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The addAll() method is defined for Collections - ArrayList, HashSet, etc. What type of object do you have?

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I need to collect numbers and manipulate them the following code but I don't know where to start

Well, a good place to start is with the definition... What does it mean to add a statistician to another statistician? After all, you can't code the logic, if you don't know what the logic is supposed to be.

Henry

Originally posted by Teri Fisher:

I believe that I need to create an instance of Statistician and pass it a series of numbers using .next number() and then addAll will hold the total.

Using this definition, shouldn't you worry about implementing the next() method first? Or at least in parallel with the addAll() method?

Anyway... What have you tried? How do you think you should store this series of numbers being passed via the next method? A good place to start is with this -- you can worry about how to add them up, once you know how they are stored.

Henry

public class Statistician2 extends java.lang.Object

{

/**

* Initialize a new Statistician.

* @param - none

* <dt><b>Postcondition:</b><dd>

* This Statistician is newly initialized and has not yet been given any

* numbers.

**/

private double currentNum;

private double totalNum;

private double sum;

private double max;

private double min;

private double mean;

public Statistician2( )

{

currentNum = 0.0;

totalNum = 0.0;

sum = 0.0;

max = 0.0;

min = 0.0;

mean = 0.0;

}

/**

* Add the numbers of another Statistician to this Statistician.

* @param <CODE>addend</CODE>

* a Statistician whose numbers will be added to this Statistician

* <dt><b>Precondition:</b><dd>

* The parameter, <CODE>addend</CODE>, is not null.

* <dt><b>Postcondition:</b><dd>

* The numbers from <CODE>addend</CODE> have been added to this

* Statistician. After the operation, this Statistician acts as if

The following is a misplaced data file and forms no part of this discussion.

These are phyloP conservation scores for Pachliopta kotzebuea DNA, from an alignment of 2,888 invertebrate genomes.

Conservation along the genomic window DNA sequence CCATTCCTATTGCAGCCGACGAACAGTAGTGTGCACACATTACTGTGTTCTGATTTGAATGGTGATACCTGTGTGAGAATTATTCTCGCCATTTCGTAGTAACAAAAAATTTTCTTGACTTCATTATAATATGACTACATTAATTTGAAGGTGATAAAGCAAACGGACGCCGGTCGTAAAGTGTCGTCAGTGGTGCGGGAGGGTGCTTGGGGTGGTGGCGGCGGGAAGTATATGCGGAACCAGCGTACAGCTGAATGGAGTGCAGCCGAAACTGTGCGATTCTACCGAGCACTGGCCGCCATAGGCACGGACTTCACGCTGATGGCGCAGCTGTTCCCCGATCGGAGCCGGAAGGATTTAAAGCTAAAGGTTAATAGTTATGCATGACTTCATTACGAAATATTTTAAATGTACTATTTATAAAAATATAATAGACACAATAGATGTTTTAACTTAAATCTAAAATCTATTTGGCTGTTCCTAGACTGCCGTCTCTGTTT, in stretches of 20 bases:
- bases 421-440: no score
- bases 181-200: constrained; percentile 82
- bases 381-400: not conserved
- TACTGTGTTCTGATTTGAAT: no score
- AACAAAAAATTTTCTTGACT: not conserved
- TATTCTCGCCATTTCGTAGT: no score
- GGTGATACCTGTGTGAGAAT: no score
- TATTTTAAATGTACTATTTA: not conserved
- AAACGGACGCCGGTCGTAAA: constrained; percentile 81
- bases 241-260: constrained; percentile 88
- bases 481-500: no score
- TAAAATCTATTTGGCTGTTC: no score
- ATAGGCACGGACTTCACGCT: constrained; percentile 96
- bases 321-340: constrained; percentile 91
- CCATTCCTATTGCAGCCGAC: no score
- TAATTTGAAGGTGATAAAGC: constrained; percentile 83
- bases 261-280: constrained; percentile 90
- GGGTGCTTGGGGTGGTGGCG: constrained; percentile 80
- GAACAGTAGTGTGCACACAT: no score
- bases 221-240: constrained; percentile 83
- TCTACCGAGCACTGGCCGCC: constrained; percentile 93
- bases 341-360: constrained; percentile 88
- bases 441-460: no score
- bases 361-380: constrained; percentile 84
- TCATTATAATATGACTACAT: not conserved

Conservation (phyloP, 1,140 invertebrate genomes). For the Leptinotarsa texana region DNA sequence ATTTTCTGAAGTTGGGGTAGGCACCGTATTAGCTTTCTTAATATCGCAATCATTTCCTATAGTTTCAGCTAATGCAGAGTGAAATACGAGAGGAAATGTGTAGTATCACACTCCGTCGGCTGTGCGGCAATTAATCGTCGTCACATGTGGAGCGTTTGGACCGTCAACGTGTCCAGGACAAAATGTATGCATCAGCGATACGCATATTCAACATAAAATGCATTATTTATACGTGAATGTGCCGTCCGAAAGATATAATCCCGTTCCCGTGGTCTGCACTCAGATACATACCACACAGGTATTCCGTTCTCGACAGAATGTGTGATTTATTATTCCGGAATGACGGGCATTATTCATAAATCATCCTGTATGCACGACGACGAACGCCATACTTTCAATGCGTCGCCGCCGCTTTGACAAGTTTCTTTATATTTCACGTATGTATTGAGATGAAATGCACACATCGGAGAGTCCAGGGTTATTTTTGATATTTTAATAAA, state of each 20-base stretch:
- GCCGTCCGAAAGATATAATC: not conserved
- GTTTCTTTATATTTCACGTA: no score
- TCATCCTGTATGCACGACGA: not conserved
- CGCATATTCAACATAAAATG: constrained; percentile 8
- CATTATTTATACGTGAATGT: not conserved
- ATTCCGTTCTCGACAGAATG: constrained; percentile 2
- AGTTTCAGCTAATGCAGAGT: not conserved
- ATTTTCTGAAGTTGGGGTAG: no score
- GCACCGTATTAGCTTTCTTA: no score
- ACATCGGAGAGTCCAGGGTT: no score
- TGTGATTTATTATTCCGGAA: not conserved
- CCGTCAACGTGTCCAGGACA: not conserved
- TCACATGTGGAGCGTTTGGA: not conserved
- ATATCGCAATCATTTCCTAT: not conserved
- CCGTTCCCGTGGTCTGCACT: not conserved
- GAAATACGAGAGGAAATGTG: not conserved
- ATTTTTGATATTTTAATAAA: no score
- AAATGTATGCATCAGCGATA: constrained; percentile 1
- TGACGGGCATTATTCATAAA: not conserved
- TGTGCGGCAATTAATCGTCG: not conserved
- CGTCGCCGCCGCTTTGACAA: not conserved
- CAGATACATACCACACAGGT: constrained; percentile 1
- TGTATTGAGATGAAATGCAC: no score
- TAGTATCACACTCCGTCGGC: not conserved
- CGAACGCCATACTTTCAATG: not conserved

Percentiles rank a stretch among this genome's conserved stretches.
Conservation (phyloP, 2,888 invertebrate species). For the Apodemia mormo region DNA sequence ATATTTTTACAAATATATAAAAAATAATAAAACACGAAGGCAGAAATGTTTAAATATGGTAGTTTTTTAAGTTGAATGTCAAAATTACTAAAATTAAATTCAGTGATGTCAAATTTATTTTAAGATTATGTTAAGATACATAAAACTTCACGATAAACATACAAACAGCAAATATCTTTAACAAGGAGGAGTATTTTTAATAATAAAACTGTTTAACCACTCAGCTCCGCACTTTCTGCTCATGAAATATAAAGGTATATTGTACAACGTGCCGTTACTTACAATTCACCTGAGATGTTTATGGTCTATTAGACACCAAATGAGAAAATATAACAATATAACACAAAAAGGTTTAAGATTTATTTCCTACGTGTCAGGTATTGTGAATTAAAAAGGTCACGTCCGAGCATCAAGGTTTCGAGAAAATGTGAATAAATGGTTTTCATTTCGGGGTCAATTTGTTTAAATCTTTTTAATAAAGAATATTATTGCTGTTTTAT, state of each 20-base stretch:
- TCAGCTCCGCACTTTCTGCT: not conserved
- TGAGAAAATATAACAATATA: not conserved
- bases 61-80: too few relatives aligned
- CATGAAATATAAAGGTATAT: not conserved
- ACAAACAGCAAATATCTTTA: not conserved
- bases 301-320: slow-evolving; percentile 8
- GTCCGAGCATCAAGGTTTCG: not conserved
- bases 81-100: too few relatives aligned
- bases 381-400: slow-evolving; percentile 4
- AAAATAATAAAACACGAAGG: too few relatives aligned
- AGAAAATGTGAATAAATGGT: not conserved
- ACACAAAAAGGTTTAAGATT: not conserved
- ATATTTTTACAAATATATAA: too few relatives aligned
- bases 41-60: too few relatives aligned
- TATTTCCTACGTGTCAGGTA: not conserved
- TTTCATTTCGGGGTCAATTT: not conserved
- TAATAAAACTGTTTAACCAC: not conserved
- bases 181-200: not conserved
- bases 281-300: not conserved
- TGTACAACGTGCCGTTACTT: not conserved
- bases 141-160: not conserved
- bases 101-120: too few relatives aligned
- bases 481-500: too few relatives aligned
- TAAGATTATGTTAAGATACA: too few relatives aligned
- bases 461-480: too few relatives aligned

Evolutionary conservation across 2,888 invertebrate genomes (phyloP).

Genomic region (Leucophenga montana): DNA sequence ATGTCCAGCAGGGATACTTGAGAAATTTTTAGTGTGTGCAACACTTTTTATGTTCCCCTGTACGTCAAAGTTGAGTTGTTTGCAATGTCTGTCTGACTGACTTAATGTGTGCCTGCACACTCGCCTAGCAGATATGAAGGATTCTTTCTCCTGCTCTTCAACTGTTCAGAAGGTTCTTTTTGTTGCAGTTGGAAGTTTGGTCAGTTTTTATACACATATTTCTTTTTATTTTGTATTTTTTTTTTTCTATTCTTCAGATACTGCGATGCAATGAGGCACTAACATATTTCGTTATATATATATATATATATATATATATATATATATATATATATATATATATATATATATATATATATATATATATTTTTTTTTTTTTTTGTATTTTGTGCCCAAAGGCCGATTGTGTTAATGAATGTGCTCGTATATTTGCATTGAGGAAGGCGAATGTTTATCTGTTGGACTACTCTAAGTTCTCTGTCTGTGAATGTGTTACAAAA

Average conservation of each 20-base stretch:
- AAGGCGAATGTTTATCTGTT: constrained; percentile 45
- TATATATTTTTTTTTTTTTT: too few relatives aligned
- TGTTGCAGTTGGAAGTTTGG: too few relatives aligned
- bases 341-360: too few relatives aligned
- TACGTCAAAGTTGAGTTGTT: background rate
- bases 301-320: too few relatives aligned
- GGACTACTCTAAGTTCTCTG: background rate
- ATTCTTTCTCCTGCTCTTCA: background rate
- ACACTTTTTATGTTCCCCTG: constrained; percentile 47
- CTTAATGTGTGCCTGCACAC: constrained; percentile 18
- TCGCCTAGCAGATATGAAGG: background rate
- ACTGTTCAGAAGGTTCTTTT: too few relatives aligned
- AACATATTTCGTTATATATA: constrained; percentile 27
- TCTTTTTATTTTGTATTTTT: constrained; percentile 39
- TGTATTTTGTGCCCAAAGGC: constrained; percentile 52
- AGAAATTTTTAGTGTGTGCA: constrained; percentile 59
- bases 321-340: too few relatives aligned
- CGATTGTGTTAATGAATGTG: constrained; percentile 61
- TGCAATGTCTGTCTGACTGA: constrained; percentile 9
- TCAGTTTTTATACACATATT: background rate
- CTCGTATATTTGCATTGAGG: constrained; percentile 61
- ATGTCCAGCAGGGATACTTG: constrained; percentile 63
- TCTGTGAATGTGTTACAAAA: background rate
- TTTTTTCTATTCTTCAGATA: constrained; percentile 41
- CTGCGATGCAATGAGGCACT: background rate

* if was given all of its numbers and also given all of the numbers

* from the addend.

* @exception NullPointerException

* Indicates that <CODE>addend</CODE> is null.

**/

public void addAll(Statistician2 addend)

{

if (addend == null)

throw new NullPointerException("Statistician2 is null");

this.totalNum = this.totalNum + addend.totalNum;

this.sum = this.sum + addend.sum;

if(addend.min<this.min)

this.min=addend.min;

if(addend.max>this.max)

this.max=addend.max;

if(addend.mean>this.mean)

this.mean=(this.mean+addend.mean/2);

}

/**

* Clear this Statistician.

* @param - none

* <dt><b>Postcondition:</b><dd>

* This Statistician is reinitialized as if it has never been given any

* numbers.

**/

public void clear( )

{

currentNum = 0.0;

totalNum = 0.0;

sum = 0.0;

max = 0.0;

min = 0.0;

mean = 0.0;

}

/**

* Compare this <CODE>Statistician</CODE> to another object for equality.

* @param <CODE>obj</CODE>

* an object with which this <CODE>Statistician</CODE> will be compared

* @return

* A return value of <CODE>true</CODE> indicates that

* <CODE>obj</CODE> refers to a

* <CODE>Statistican</CODE> object with the same length, sum, mean,

* minimum and maximum as this

* <CODE>Statistician</CODE>. Otherwise the return value is

* <CODE>false</CODE>.

* <dt><b>Note:</b><dt>

* If <CODE>obj</CODE> is null or does not refer to a

* <CODE>Statistician</CODE> object, then the answer is

* <CODE>false</CODE>.

**/

public boolean equals(Object obj)

{

if (obj instanceof Statistician2)

{

Statistician2 candidate = (Statistician2) obj;

return

(candidate.currentNum==currentNum)

&&

(candidate.totalNum==totalNum)

&&

(candidate.sum==sum)

&&

(candidate.max==max)

&&

(candidate.min==min)

&&

(candidate.mean==mean);

}

else

return false;

}

/**

* Determine how many numbers have been given to this Statistician.

* @param - none

* @return

* the count of how many numbers have been given to this Statistician

* since it was initialized or reinitialized.

* <dt><b>Note:</b><dd>